I am working on a Data Centre that has more than 500 servers and we are considering what our storage strategy should be. This is why I have been looking at FCoE and iSCSI and establishing the benefits (or not).
My next few posts will be a “stream of consciousness” on possible designs for an iSCSI infrastructure.
In my mind, I have concerns that many networking people do not take enough care when configuring their switches. A short interruption in network access is often not noticed, but for an iSCSI connection an outage of more than a few seconds will cause problems. For certain types of software (databases) any interruption will cause corruption and server outages.
In simple terms, I classify servers as low intensity and high intensity.
Low intensity would refer to servers that :
1) use limited resources (CPU, Memory, Disk) and thus require a low level of performance
2) are not critical.
Typical servers in this category are email, fax gateways, WSUS, network management systems.
High intensity would refer to servers that are high resource and / or business critical.
1) require CPU / Memory / Disk in large volumes, or to be able to spike to large volumes to meet performance (either real or perceived).
2) are mission critical and would severely impact the business if an outage occurred.
3) if the OS or Server platform suffers a failure, then the restoration process would require rebuilding e.g. database application where a corruption of the database would require hours to rebuild.
iSCSI initiator performance
When implementing iSCSI in your server operating system you have two choices, software or hardware (using Host Block Adapter).
A software initiator is identical to what happens in your server today. The TCP/IP packet is generated by the operating system using your core CPU. This includes some quite intensive operations such generating the CRC for the TCP Packet, sequence calculations and tracking, session initiation and teardown, sliding window calculations and so on. The operating system kernel then pushes the prepared packet to the NIC for transmission.
TOE basically means that there a dedicated chip on the network card that performs the TCP functions. TOE cards are conceptually similar to GPU’s for graphics processing. And just like GPU cards, the quality of the TOE cards varies according to the manufacturer and price. TOE Network Drivers are also important (in the same way the Nvidia drivers for graphics are important.
I would suggest that you can use iSCSI software initiators for low intensity servers and the performance will be acceptable. You should certainly consider iSCSI HBA for high intensity server.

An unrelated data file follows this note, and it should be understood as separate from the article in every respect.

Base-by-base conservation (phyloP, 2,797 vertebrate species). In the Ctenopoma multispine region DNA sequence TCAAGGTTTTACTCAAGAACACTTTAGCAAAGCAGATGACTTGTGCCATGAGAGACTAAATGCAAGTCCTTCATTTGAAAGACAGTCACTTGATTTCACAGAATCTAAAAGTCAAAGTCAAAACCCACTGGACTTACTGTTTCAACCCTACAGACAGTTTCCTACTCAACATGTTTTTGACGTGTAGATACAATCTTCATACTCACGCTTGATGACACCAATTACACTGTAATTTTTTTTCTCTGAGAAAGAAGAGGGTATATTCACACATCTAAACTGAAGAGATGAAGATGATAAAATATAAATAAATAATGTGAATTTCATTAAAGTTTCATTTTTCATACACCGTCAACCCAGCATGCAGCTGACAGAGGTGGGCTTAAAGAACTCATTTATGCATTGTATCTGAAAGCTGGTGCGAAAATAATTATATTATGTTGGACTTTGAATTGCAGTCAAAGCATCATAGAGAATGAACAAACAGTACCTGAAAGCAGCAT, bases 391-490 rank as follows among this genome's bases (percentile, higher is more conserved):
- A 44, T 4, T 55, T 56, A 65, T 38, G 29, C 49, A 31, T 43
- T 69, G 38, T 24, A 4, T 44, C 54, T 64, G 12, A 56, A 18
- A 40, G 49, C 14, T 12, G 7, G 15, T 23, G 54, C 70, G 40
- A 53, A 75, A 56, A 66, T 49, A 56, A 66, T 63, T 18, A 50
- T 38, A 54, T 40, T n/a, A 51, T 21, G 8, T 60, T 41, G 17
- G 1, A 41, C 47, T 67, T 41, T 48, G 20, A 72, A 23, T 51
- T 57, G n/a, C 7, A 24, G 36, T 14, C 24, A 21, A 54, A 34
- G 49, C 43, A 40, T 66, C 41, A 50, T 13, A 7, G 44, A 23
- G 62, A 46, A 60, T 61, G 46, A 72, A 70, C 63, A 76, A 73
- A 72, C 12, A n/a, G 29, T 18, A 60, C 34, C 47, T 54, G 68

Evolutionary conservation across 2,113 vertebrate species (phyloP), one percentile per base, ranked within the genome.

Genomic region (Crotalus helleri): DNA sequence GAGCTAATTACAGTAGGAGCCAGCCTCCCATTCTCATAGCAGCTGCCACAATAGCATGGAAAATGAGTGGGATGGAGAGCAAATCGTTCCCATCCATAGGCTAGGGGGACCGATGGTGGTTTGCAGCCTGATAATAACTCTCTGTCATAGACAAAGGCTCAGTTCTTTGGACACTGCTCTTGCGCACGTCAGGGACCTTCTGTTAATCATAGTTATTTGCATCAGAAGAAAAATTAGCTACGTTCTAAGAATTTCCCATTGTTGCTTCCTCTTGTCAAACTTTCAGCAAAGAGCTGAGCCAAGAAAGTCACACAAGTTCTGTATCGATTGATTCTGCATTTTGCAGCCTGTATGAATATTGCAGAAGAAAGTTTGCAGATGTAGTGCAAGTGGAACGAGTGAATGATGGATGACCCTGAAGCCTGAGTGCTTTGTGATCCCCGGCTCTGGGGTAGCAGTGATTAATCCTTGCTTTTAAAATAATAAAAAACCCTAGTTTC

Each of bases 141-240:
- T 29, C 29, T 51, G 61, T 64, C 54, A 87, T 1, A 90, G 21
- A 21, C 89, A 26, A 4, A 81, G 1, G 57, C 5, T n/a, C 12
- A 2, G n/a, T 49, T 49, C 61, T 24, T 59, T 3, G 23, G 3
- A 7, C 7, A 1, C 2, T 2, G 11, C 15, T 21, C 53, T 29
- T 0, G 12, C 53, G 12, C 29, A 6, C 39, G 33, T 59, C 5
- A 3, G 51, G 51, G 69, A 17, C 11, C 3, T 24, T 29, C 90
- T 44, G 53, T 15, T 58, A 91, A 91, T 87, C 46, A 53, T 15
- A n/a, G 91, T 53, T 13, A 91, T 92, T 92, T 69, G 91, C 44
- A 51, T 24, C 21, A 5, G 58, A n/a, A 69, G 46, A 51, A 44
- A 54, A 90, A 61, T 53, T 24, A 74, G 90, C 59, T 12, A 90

While prices for HBA are relatively expensive, they offer significant performance gains. Take time to ensure that you purchase a quality product as the software drivers will be vital to your success.
FCoE has made a lot of noise about their encryption feature. If thats important to you then you should remember that iSCSI has had a IPSec in the RFC since April 2004.
It seems to be agreed that practical implementations of IPSec have not been possible because of performance concerns. However, I suspect that HBA will soon (if they don’t already) include silicon to perform the IPSec processing. Conceptually I can envisage standard IPsec encryption silicon from the major chip fabs to appear on iSCSI HBAs without too much problem.(3)
I like the idea of IPSec, I already know about it and can use my ‘off the shelf’ knowledge to set it up.
In my reading, many articles point out that Storage Area Networks have a requirement for low latency and low jitter.
So my first method of addressing this is to use the following design of a single layer Ethernet switch to connect servers and iSCSI storage.
There a a number of features about this design that I like.
|Administrative Separation||Configuration of the iSCSI network is removed from normal practice and a greater level of scrutiny and care can be applied.|
|low latency and jitter||since a single switch hop is between the servers and the storage, then latency and jitter is not a concern|
|Performance||We can select the switch to meet the requirements for storage.|
|errors||By having a known path I can monitor errors in the iSCSI data flow. Since everyone claims the errors in the storage path are a major problem this might be important.|
In some ways, this looks like a simple Fibrechannel design, without the overhead of a Fibrechannel switch system. The maximum density of the system is determined by the number of ports on the switch, and they must all be physically located near the switch.
Another limitation is that bandwidth is limited to 1Gb/s (unless you are purchasing a 10GB Ethernet switch and NIC’s, but there are not many 10GB HBA around).
So the next step will be to grow this design to encompass a larger number of servers, and to increase the bandwidth.
As I am learning from textbooks and various Internet sources, please feel free to contact me or comment. I would value some input. myetherealmind (at} gmail.com.
(1) Stream of consciousness: phrase used by William James in 1890 to describe the unbroken flow of thought and awareness of the waking mind
(2) Note that Fibrechannel has exactly the same issues as FC uses the same concepts to improve performance.
(3) Let me know if these already exist and I will update.